British gunners explore regimental links with Gibraltar as they train in Buffadero
Following the Freedom of the City March last weekend, soldiers from 5 Battery Royal Artillery have been performing training exercises around the Rock including at Buffadero Training Centre (BTC).
5 (Gibraltar 1779-83) Battery RA is currently part of 19th Regiment RA “The Scottish Gunners”.
Battery Commander Major Luke Wadman shared his insights into the ongoing training exercise taking place.
Major Wadman explained that the battery has strong ties to the Rock, having being one of the five batteries serving during the Great Siege.
The exercise, aptly named "Barbary Sun," is taking place over three weeks and includes various phases.
The first phase of their visit was about connecting with this heritage, reading and studying up on the topic as well as doing some hikes up the Rock, adventure training and water sports such as paddle.
The middle phase revolved around the momentous event of the Freedom of the City of Gibraltar parade.
“That took place on the 10th of June and that was us as 5 Battery exercising on behalf of the Royal Regiment of Artillery, who was awarded the freedom the city back in ‘81, and has only been exercised twice since then,” he said.
“And we were really fortunate that we were the first battery to do it. And the second, so it’s been a real privilege.”
Finally, the third phase transitioned into field training.
At Buffadero the exercise involved a troop, comprising approximately 30 individuals, conducting a patrol from the Bay up the streets to BTC.
“Which is a great experience because they don’t get the opportunity to do it very often because of training on private land,” said Major Wadman.
“So it's one of the one of the benefits of training in Gibraltar as well.”
Once they patrolled up, they then did key leader engagement where they spoke to someone playing the part of a citizen of the urban training village who would provide them with information.
The troop then strategised and planned their course of action to clear the village of any potential threats.
From there, they would conduct perimeter patrolling, securing the ground for the ‘civilians’ living in the village.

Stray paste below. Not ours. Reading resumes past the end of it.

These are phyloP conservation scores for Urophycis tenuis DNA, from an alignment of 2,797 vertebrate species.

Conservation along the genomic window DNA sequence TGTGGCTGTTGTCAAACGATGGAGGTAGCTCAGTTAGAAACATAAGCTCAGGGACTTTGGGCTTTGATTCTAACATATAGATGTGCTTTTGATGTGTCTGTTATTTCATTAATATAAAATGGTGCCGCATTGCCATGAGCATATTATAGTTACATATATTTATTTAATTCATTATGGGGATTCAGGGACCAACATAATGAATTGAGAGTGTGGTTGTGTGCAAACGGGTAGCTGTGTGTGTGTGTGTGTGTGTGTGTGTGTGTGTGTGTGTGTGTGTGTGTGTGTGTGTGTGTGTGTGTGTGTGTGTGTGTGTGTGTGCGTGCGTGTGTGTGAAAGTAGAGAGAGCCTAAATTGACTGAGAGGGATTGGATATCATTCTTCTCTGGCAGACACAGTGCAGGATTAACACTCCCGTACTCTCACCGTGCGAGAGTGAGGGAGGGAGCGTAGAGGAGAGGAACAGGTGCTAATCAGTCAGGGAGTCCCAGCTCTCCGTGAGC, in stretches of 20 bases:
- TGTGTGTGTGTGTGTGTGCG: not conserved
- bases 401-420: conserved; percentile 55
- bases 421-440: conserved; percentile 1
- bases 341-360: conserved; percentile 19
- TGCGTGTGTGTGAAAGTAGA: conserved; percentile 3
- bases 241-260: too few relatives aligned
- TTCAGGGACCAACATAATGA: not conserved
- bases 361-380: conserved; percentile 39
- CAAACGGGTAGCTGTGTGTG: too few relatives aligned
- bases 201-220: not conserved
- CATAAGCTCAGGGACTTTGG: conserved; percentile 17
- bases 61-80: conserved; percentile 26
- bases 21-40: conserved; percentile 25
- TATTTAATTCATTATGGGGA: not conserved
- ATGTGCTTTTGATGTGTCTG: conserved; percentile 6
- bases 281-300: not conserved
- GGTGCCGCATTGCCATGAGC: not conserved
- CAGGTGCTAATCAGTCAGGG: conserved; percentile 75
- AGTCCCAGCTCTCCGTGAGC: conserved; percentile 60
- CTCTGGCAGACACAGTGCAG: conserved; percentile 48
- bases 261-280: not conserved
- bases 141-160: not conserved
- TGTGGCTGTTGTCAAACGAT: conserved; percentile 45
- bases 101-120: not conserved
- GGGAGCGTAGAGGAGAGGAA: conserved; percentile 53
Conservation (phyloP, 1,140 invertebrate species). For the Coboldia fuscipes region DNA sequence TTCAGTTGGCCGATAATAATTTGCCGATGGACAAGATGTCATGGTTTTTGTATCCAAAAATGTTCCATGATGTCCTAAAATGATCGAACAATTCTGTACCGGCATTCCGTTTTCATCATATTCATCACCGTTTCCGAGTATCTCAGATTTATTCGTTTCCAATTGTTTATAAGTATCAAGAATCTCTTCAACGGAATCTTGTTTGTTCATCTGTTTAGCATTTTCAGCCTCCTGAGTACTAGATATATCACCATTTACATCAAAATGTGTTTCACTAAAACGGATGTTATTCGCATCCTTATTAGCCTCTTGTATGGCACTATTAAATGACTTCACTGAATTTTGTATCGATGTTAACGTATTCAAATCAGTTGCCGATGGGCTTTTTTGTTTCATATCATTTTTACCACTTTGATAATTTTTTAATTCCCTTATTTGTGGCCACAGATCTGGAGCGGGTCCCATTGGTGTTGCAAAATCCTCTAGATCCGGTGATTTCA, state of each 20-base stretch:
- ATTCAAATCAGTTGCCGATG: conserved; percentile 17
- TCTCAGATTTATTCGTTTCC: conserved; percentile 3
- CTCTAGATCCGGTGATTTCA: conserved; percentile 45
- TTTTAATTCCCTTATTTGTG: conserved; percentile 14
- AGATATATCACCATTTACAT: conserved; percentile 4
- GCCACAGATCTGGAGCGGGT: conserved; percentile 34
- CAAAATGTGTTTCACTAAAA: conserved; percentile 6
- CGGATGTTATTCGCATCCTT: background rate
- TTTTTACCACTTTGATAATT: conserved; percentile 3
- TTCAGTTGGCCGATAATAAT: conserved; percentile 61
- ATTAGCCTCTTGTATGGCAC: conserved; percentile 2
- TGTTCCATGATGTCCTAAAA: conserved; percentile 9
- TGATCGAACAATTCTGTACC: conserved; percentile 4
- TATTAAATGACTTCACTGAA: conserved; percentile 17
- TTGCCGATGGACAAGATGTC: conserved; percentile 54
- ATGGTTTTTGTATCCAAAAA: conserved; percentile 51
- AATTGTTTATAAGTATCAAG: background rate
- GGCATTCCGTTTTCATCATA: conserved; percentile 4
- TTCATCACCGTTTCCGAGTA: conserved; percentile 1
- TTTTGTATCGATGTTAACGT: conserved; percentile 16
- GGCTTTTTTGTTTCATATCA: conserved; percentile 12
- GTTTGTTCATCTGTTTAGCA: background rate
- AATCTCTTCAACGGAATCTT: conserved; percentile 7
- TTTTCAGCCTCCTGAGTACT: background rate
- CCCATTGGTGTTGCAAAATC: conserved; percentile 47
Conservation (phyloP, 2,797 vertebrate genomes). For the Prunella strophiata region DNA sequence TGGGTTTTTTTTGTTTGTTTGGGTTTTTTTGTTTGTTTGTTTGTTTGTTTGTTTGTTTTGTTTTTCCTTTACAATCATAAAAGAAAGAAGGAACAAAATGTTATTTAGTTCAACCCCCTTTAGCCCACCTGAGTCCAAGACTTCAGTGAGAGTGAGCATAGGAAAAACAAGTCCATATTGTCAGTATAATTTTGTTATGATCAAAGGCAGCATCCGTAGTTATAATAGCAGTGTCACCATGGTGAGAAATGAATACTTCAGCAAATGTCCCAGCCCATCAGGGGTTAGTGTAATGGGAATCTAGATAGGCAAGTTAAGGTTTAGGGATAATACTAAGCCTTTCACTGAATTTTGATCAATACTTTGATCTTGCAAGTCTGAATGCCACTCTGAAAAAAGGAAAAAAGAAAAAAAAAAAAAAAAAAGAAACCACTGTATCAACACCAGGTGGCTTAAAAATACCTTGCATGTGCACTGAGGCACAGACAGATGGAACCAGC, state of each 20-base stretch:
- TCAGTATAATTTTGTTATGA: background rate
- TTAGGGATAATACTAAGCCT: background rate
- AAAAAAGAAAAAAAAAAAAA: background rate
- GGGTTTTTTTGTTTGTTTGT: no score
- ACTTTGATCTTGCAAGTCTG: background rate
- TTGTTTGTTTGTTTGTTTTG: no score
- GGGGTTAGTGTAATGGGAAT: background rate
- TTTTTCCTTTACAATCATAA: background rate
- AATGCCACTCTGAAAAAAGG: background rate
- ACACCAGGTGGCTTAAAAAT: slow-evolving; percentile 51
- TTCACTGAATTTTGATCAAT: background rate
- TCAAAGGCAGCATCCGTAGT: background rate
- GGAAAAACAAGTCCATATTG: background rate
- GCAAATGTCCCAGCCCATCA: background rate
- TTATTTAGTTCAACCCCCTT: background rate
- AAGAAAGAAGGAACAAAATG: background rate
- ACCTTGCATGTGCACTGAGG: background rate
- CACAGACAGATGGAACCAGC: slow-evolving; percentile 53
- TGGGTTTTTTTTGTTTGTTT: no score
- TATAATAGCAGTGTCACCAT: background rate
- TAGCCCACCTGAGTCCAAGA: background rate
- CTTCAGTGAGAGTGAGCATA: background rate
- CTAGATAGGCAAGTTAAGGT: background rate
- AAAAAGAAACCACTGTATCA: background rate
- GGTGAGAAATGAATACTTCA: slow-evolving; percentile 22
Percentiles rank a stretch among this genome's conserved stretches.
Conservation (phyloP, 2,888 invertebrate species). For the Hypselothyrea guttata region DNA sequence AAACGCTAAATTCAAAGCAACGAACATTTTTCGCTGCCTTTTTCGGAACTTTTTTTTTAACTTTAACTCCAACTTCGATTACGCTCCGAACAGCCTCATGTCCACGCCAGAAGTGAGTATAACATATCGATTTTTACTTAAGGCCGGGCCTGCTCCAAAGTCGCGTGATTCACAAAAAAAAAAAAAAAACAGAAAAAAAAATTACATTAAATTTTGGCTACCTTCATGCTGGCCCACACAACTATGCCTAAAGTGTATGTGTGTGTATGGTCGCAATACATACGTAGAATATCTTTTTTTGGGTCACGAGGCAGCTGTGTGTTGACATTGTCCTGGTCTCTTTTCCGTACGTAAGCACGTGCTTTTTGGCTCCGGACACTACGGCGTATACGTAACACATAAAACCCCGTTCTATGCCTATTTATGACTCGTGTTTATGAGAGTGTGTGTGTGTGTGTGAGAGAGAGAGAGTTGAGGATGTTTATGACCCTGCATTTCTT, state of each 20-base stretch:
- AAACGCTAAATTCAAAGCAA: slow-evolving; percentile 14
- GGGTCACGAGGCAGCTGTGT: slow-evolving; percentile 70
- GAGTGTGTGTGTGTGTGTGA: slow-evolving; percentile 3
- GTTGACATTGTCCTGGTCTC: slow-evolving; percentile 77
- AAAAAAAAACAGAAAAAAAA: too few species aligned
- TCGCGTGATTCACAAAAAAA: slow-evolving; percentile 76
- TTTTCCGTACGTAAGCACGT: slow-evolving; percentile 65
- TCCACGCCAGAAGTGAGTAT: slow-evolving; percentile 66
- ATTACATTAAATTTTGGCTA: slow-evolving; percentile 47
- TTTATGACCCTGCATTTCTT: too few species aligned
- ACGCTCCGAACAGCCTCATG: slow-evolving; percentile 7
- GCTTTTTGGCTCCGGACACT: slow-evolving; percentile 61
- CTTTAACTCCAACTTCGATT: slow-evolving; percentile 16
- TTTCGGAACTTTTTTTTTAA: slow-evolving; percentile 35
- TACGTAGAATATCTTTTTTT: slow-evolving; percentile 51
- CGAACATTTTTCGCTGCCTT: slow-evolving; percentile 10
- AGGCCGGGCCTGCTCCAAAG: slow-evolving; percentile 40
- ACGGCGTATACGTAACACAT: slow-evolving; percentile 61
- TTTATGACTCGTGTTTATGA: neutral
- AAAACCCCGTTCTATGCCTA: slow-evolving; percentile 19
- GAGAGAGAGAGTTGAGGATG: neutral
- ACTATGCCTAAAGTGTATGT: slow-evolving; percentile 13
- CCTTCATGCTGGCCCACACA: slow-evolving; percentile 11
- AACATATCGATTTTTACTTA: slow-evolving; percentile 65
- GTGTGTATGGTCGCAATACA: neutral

Delving into the purpose of these exercises, Major Wadman clarified that their battery's primary role is to provide close artillery support to a formation brigade.
These training exercises enable them to practice scenarios they rarely get an opportunity to practice, low-level, dismounted skills and working in urban settings, in small groups and teams.
“We can transfer that sort of low-level skills and drills that the individuals training are benefiting from with training facilities in Gibraltar,” he said, adding that the team-building they were doing on the Rock would serve them well in their future role.
“So we as an organisation move on to readiness as part of the lead Armoured Combat Team, and we take that on next month, and then we are sat at readiness for whatever comes.”
Reflecting on the team's performance during the exercise, Major Wadman commended the battery's accomplishments over the past few years. From conducting widespread Covid testing during the pandemic to embarking on a nine-month tour in Estonia, returning to the UK to start the readiness training that will bring them up to being on point as part of the lead of a brigade combat team.
“It's been an incredibly busy few years, but it's meant that the battery is in such a great place because of that value, that training value they've experienced in that time,” he said.
“They have had a great time. Everyone's buzzing about all of the activity and being able to train in Gibraltar itself is truly special, sort of harking back to our heritage.”